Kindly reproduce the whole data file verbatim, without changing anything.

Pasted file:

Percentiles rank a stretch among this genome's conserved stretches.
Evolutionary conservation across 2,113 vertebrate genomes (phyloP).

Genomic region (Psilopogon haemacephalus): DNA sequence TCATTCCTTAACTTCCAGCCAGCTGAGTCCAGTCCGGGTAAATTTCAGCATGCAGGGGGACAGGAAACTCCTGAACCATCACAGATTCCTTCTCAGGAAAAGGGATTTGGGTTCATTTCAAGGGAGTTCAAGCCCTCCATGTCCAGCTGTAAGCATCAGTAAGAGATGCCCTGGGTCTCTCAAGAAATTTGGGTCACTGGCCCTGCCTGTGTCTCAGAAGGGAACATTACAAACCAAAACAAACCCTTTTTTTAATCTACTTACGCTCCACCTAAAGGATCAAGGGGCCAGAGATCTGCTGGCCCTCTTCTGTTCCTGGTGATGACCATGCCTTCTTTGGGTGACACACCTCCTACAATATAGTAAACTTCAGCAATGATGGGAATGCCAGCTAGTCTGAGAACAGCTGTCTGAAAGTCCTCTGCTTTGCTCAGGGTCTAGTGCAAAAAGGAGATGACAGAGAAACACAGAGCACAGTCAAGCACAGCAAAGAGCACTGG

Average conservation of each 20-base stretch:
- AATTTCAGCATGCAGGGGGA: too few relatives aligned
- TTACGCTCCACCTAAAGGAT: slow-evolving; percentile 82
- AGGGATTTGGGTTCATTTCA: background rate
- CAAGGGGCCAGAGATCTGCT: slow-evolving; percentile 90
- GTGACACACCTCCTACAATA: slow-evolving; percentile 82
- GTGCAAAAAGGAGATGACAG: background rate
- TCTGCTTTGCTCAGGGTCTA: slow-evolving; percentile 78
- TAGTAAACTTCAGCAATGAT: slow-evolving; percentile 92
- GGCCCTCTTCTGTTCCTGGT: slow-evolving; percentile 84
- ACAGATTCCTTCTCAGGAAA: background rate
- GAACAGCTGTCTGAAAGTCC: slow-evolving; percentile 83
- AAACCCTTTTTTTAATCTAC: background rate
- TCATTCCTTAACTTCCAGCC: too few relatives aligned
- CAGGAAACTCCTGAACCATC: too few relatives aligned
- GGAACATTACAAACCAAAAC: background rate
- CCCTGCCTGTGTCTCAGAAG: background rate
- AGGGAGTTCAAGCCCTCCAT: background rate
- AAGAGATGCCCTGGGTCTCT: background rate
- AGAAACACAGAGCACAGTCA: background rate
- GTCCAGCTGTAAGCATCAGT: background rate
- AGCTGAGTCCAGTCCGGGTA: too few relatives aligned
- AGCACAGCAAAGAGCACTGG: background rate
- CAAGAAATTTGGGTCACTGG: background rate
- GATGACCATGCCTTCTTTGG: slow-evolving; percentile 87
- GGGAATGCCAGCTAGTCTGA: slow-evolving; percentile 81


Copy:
Percentiles rank a stretch among this genome's conserved stretches.
Evolutionary conservation across 2,113 vertebrate genomes (phyloP).

Genomic region (Psilopogon haemacephalus): DNA sequence TCATTCCTTAACTTCCAGCCAGCTGAGTCCAGTCCGGGTAAATTTCAGCATGCAGGGGGACAGGAAACTCCTGAACCATCACAGATTCCTTCTCAGGAAAAGGGATTTGGGTTCATTTCAAGGGAGTTCAAGCCCTCCATGTCCAGCTGTAAGCATCAGTAAGAGATGCCCTGGGTCTCTCAAGAAATTTGGGTCACTGGCCCTGCCTGTGTCTCAGAAGGGAACATTACAAACCAAAACAAACCCTTTTTTTAATCTACTTACGCTCCACCTAAAGGATCAAGGGGCCAGAGATCTGCTGGCCCTCTTCTGTTCCTGGTGATGACCATGCCTTCTTTGGGTGACACACCTCCTACAATATAGTAAACTTCAGCAATGATGGGAATGCCAGCTAGTCTGAGAACAGCTGTCTGAAAGTCCTCTGCTTTGCTCAGGGTCTAGTGCAAAAAGGAGATGACAGAGAAACACAGAGCACAGTCAAGCACAGCAAAGAGCACTGG

Average conservation of each 20-base stretch:
- AATTTCAGCATGCAGGGGGA: too few relatives aligned
- TTACGCTCCACCTAAAGGAT: slow-evolving; percentile 82
- AGGGATTTGGGTTCATTTCA: background rate
- CAAGGGGCCAGAGATCTGCT: slow-evolving; percentile 90
- GTGACACACCTCCTACAATA: slow-evolving; percentile 82
- GTGCAAAAAGGAGATGACAG: background rate
- TCTGCTTTGCTCAGGGTCTA: slow-evolving; percentile 78
- TAGTAAACTTCAGCAATGAT: slow-evolving; percentile 92
- GGCCCTCTTCTGTTCCTGGT: slow-evolving; percentile 84
- ACAGATTCCTTCTCAGGAAA: background rate
- GAACAGCTGTCTGAAAGTCC: slow-evolving; percentile 83
- AAACCCTTTTTTTAATCTAC: background rate
- TCATTCCTTAACTTCCAGCC: too few relatives aligned
- CAGGAAACTCCTGAACCATC: too few relatives aligned
- GGAACATTACAAACCAAAAC: background rate
- CCCTGCCTGTGTCTCAGAAG: background rate
- AGGGAGTTCAAGCCCTCCAT: background rate
- AAGAGATGCCCTGGGTCTCT: background rate
- AGAAACACAGAGCACAGTCA: background rate
- GTCCAGCTGTAAGCATCAGT: background rate
- AGCTGAGTCCAGTCCGGGTA: too few relatives aligned
- AGCACAGCAAAGAGCACTGG: background rate
- CAAGAAATTTGGGTCACTGG: background rate
- GATGACCATGCCTTCTTTGG: slow-evolving; percentile 87
- GGGAATGCCAGCTAGTCTGA: slow-evolving; percentile 81